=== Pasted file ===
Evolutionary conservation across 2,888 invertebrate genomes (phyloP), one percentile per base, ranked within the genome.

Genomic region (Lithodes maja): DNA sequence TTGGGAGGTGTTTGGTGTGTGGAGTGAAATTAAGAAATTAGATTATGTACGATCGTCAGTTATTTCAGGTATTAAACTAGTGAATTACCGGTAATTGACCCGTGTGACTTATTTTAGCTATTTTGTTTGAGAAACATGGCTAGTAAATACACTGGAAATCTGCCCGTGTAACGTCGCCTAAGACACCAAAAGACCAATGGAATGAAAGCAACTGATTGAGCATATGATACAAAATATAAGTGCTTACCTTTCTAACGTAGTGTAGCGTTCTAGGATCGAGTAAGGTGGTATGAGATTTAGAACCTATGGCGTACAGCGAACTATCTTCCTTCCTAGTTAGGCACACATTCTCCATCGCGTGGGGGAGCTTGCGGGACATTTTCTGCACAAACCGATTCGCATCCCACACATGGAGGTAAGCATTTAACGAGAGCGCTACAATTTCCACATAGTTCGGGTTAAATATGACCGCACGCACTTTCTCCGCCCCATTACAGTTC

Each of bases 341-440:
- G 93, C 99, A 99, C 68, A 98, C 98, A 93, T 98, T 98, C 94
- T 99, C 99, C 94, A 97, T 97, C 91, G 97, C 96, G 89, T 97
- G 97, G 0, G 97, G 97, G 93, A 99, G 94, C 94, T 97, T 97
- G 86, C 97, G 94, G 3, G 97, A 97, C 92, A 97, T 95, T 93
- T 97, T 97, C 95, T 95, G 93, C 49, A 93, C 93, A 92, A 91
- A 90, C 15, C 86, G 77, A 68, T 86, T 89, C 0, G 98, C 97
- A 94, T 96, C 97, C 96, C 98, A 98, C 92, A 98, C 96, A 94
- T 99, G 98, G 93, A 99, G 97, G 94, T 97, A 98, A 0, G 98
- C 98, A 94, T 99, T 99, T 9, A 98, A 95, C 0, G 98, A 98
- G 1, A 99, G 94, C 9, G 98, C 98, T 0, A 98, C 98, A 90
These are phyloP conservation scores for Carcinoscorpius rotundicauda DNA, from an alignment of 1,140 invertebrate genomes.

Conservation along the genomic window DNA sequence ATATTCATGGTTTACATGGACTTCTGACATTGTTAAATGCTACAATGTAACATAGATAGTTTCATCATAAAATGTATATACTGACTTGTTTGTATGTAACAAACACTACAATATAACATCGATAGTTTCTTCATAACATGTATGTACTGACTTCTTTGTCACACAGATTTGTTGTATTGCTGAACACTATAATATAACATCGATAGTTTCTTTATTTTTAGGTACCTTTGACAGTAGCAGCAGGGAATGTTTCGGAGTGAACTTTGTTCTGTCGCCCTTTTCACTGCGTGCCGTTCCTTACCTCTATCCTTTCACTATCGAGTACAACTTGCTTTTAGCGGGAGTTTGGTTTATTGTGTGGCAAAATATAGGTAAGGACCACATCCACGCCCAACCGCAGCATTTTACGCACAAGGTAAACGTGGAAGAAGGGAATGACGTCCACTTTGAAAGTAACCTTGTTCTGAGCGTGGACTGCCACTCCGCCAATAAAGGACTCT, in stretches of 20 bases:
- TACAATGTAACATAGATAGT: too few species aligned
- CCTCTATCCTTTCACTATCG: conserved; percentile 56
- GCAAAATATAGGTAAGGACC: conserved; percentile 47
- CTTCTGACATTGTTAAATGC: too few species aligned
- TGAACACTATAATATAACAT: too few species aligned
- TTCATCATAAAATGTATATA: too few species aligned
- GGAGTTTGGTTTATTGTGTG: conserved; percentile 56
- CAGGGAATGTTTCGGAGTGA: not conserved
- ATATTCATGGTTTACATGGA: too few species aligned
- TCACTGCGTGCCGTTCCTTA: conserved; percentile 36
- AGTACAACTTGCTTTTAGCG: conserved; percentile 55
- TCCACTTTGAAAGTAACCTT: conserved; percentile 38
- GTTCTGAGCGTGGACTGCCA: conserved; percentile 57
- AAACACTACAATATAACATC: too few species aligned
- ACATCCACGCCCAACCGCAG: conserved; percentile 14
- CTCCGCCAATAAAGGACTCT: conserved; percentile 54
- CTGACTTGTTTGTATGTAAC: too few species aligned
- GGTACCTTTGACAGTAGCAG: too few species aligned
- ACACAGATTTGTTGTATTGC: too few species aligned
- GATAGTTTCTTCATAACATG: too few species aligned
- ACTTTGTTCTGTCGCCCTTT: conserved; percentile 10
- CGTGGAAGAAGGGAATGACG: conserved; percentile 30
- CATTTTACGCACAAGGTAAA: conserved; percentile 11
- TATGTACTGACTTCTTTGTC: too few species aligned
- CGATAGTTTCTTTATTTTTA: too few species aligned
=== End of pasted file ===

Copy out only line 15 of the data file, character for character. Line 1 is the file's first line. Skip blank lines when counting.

Conservation along the genomic window DNA sequence ATATTCATGGTTTACATGGACTTCTGACATTGTTAAATGCTACAATGTAACATAGATAGTTTCATCATAAAATGTATATACTGACTTGTTTGTATGTAACAAACACTACAATATAACATCGATAGTTTCTTCATAACATGTATGTACTGACTTCTTTGTCACACAGATTTGTTGTATTGCTGAACACTATAATATAACATCGATAGTTTCTTTATTTTTAGGTACCTTTGACAGTAGCAGCAGGGAATGTTTCGGAGTGAACTTTGTTCTGTCGCCCTTTTCACTGCGTGCCGTTCCTTACCTCTATCCTTTCACTATCGAGTACAACTTGCTTTTAGCGGGAGTTTGGTTTATTGTGTGGCAAAATATAGGTAAGGACCACATCCACGCCCAACCGCAGCATTTTACGCACAAGGTAAACGTGGAAGAAGGGAATGACGTCCACTTTGAAAGTAACCTTGTTCTGAGCGTGGACTGCCACTCCGCCAATAAAGGACTCT, in stretches of 20 bases: